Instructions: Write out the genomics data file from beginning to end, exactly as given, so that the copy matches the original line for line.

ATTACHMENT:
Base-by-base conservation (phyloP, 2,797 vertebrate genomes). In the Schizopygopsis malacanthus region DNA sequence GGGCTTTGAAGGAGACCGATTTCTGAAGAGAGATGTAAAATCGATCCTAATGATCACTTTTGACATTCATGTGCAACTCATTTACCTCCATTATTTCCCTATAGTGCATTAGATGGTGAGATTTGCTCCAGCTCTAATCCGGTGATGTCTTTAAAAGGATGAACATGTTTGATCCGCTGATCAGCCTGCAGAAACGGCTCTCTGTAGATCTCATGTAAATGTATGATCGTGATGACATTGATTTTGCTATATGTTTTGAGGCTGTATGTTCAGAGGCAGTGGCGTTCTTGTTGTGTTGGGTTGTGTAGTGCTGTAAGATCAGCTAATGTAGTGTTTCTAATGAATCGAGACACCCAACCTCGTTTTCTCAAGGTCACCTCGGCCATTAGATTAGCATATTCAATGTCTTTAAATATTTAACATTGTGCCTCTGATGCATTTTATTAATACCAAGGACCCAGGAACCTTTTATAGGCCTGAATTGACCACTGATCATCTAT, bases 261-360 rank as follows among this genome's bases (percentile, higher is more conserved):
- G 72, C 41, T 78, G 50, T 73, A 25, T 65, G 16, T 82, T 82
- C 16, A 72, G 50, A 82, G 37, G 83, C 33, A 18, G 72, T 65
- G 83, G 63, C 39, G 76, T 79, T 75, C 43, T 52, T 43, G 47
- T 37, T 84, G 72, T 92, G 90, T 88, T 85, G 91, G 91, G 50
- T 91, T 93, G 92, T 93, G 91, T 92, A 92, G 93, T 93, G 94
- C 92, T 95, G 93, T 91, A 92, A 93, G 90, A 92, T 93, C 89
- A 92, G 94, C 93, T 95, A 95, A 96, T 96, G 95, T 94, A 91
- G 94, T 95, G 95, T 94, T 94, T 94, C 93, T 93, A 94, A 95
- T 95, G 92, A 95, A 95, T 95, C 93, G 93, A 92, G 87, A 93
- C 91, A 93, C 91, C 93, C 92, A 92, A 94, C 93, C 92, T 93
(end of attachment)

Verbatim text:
Base-by-base conservation (phyloP, 2,797 vertebrate genomes). In the Schizopygopsis malacanthus region DNA sequence GGGCTTTGAAGGAGACCGATTTCTGAAGAGAGATGTAAAATCGATCCTAATGATCACTTTTGACATTCATGTGCAACTCATTTACCTCCATTATTTCCCTATAGTGCATTAGATGGTGAGATTTGCTCCAGCTCTAATCCGGTGATGTCTTTAAAAGGATGAACATGTTTGATCCGCTGATCAGCCTGCAGAAACGGCTCTCTGTAGATCTCATGTAAATGTATGATCGTGATGACATTGATTTTGCTATATGTTTTGAGGCTGTATGTTCAGAGGCAGTGGCGTTCTTGTTGTGTTGGGTTGTGTAGTGCTGTAAGATCAGCTAATGTAGTGTTTCTAATGAATCGAGACACCCAACCTCGTTTTCTCAAGGTCACCTCGGCCATTAGATTAGCATATTCAATGTCTTTAAATATTTAACATTGTGCCTCTGATGCATTTTATTAATACCAAGGACCCAGGAACCTTTTATAGGCCTGAATTGACCACTGATCATCTAT, bases 261-360 rank as follows among this genome's bases (percentile, higher is more conserved):
- G 72, C 41, T 78, G 50, T 73, A 25, T 65, G 16, T 82, T 82
- C 16, A 72, G 50, A 82, G 37, G 83, C 33, A 18, G 72, T 65
- G 83, G 63, C 39, G 76, T 79, T 75, C 43, T 52, T 43, G 47
- T 37, T 84, G 72, T 92, G 90, T 88, T 85, G 91, G 91, G 50
- T 91, T 93, G 92, T 93, G 91, T 92, A 92, G 93, T 93, G 94
- C 92, T 95, G 93, T 91, A 92, A 93, G 90, A 92, T 93, C 89
- A 92, G 94, C 93, T 95, A 95, A 96, T 96, G 95, T 94, A 91
- G 94, T 95, G 95, T 94, T 94, T 94, C 93, T 93, A 94, A 95
- T 95, G 92, A 95, A 95, T 95, C 93, G 93, A 92, G 87, A 93
- C 91, A 93, C 91, C 93, C 92, A 92, A 94, C 93, C 92, T 93